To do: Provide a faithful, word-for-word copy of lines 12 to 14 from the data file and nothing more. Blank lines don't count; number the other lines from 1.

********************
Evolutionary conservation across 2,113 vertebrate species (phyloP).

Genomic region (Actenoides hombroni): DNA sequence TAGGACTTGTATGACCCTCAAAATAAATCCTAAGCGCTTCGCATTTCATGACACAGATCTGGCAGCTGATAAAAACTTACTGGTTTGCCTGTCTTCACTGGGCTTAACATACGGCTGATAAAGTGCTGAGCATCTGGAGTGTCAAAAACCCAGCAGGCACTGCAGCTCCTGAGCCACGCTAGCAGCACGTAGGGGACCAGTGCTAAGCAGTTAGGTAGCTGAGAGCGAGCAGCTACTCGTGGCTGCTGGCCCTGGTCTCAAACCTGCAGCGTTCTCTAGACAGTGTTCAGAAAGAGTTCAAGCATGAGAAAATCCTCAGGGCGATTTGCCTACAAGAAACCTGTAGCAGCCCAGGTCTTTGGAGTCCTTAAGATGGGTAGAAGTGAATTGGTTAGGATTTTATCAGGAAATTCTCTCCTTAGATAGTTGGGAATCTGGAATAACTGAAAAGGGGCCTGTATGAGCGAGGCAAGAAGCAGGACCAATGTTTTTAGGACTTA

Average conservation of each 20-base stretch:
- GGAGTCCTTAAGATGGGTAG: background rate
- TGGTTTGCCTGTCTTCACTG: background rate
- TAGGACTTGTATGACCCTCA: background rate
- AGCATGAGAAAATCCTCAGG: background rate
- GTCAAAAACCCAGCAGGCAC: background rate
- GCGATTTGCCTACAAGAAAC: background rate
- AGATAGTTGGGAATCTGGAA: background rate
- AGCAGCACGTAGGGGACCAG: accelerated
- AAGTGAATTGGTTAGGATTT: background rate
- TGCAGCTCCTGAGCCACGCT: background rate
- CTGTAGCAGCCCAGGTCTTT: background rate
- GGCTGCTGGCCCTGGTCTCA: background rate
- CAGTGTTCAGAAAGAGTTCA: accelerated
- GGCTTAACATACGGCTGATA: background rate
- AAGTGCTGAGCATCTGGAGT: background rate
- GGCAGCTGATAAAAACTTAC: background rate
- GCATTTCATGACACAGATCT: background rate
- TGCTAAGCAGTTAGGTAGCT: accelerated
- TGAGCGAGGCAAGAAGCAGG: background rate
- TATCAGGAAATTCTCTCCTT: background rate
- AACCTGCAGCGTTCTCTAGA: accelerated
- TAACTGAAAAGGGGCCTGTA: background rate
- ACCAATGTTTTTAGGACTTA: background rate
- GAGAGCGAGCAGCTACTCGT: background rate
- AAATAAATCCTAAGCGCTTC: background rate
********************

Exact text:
- AAGTGAATTGGTTAGGATTT: background rate
- TGCAGCTCCTGAGCCACGCT: background rate
- CTGTAGCAGCCCAGGTCTTT: background rate